People who are obsessive about coffee insist on drinking only straight espresso or drip coffee. In their view, milk obscures the fragrances and flavors that make the coffee distinct and exceptional. Whiskey lovers are the same numbs the palate, and while a little water is acceptable, neat is preferred. Yet in the world of great ice cream, the trend seems to be to create the most bizarre flavor combinations. Everyone wants you to try their new bacon-wasabi-cheddar ice cream.

Well, when it comes to ice cream, I like fun flavors as much of the next person, but I also like to taste it in its purest form, and that means sweet cream. Sweet cream is the basis of all ice cream. A creme anglaise (a custard of milk, eggs and sugar) with heavy cream. Creme anglaise itself is one of the wonders of the world and I am totally happy to eat it straight, but when you add cream and freeze it, it's sublime. Tasting the core ingredients stripped of any additives makes you understand that all ice cream really is "frozen custard."

When I lived in New England, sweet cream was on offered at all the great ice cream places. I've seen it occasionally since then, but recently it seems to have dropped off menus, or maybe it was just never as big in California.

So now, I make it myself in a little ice cream make I recieved as a wedding present many years ago. My only addition is a few teaspoons of maple syrup which adds to the depth of the sweet element but isn't enough to give a maple flavor.

After 40 minutes in the machine, it's soft, white, fluffy and pure. Ice cream at its most basic and wonderful form. Long live the sweet cream!

Tuesday, October 11, 2011

Buffalo Trace Single Oak Project - The First Release

I wrote about the innovative Buffalo Trace Single Oak Project earlier this year when they announced it. Now I've had the chance to taste through the first release, and I thought I'd give you my impressions.

First, the tasting process is really fascinating. Each release has a number of constants and a number of variables. For the first release, the variables were grain coarseness (fine, average or coarse), what part of the tree the barrel was made from (top or bottom) and mashbill (wheat or rye). Everything else was constant. This gave the taster the opportunity to measure these factors alone.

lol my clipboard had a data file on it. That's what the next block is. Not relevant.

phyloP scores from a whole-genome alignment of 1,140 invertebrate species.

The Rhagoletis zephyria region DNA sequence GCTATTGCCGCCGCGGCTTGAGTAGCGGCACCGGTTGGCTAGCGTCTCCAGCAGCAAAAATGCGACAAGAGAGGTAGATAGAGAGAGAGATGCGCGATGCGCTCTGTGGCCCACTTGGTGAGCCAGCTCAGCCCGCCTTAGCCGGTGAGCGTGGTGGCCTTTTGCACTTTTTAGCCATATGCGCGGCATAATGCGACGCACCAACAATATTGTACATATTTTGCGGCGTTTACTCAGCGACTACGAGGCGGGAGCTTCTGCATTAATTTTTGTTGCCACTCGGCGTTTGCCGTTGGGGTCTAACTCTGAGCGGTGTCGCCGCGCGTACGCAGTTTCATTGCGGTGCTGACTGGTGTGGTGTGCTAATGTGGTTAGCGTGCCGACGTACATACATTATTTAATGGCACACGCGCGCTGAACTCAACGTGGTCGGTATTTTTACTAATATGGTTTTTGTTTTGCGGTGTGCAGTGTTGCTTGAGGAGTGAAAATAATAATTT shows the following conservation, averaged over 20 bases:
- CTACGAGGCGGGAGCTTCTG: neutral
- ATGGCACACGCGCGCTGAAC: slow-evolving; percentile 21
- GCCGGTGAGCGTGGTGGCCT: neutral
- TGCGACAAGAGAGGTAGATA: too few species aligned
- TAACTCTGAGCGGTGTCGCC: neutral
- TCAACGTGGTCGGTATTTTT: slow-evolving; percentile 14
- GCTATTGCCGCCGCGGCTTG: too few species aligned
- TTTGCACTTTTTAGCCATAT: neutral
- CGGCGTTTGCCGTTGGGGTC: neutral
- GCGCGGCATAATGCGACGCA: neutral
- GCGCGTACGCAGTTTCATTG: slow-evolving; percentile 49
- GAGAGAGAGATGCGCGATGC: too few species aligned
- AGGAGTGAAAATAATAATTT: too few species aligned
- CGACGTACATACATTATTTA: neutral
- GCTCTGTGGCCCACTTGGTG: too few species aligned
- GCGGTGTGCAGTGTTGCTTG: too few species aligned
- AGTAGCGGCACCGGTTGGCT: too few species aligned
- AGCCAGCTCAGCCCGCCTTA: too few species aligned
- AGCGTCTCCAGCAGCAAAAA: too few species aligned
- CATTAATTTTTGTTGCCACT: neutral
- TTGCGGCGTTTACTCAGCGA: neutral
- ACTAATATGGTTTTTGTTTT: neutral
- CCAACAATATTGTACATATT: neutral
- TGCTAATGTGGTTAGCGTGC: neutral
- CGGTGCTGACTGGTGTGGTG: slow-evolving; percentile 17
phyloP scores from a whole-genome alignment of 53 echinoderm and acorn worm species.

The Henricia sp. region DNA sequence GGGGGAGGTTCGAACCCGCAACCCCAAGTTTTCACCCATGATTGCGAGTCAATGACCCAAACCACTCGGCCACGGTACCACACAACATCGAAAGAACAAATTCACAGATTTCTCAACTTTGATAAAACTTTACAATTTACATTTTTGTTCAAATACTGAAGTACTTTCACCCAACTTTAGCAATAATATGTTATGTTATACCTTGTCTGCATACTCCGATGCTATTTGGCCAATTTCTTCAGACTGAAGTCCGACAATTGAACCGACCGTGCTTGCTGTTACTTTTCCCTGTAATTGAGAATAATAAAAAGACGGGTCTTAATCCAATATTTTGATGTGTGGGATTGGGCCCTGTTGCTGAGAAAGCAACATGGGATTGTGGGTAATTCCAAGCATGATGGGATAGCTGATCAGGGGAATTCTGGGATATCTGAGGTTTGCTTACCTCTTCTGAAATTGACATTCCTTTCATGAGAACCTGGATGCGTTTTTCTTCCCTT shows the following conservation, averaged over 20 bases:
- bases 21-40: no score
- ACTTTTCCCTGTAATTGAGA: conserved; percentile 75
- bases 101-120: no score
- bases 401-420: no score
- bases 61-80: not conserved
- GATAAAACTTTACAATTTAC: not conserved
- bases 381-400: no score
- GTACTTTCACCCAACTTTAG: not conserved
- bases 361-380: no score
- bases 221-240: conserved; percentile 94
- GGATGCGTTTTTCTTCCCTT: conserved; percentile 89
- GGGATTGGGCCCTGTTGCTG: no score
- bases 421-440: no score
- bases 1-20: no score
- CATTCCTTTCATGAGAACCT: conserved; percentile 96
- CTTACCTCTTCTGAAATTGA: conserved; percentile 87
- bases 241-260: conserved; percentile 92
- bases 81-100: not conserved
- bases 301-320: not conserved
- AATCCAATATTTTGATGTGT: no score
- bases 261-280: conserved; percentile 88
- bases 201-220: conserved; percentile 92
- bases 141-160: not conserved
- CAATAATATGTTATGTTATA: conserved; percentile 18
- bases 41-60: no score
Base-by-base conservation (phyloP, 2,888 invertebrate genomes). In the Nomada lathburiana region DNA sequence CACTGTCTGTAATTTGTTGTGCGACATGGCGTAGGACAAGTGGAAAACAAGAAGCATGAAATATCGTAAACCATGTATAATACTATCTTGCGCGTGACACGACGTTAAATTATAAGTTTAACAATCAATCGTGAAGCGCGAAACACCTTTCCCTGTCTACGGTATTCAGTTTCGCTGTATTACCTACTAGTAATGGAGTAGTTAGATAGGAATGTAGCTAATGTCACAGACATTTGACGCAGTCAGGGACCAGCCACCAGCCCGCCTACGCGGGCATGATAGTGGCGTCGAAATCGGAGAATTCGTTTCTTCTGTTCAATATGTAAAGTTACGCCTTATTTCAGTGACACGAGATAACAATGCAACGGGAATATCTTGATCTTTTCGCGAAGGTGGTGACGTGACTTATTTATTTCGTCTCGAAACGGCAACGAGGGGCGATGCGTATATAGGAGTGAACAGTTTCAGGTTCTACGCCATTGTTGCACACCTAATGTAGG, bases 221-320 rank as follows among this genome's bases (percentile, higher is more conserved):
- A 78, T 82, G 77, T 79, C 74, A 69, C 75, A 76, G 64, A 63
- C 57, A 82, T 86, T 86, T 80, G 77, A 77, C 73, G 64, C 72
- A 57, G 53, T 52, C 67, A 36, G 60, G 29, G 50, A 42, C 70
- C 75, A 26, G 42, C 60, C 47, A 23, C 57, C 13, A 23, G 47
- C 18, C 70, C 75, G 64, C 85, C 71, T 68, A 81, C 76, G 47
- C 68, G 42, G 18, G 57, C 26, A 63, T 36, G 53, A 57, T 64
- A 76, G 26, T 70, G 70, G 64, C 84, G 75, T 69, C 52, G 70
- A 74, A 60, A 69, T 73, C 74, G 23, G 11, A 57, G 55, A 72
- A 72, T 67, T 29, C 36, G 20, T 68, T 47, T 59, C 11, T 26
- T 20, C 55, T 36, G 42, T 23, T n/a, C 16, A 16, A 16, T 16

I came away with this with a few impressions. The bottom cut barrels were almost always more intensely flavored than the top cut. This wasn't always a good thing. In some of the rye recipe bourbons, bottom cut barrels seemed to produce more vegetal flavors, while top cuts were more balanced and elegant.

Grain coarseness is not something I could really pin down as having a distinct impact, though I liked the average grain bourbons better than both the fine and coarse grain.

Interestingly, this whole project is probably less likely to produce a single "perfect bourbon" (as was originally touted) than to give Buffalo Trace an extremely specific idea of what elements produce what flavors, allowing them to fine tune their vatting and know more specifically how to produce desired flavor profiles.

The whole tasting process is fascinating, and I intend to taste through the whole 192 bottle series (splitting it with a group). Should you? In most cases, I would say no.

These are not the Buffalo Trace Antique Collection. None of the bottles I tasted in the first series was great. They mostly ranged from good to pretty good, but I can't say I would recommend running out and buying any of them. If you can even get them individually (many stores are selling them only by the case) and you want to get a glimpse of the project without investing in 12 bottles, I would recommend getting a pair of bottles with one variable. For instance, barrels 99 and 100 from the first release are both wheaters with average grains, but one is a top tree barrel and one is a bottom. Taste these two and you will get some sense of the impact of the part of the tree the barrel comes from. You could make similar match ups based on any of the variables which will give you some of the experience.

Would I recommend getting the whole set to anyone? Only the most serious whiskey geeks who have whiskey geek friends to share with. There is no way I would be doing this if I wasn't splitting it. It's just too much not-great bourbon. But if you are a serious geek and have some geek-friends, you will have a unique educational experience.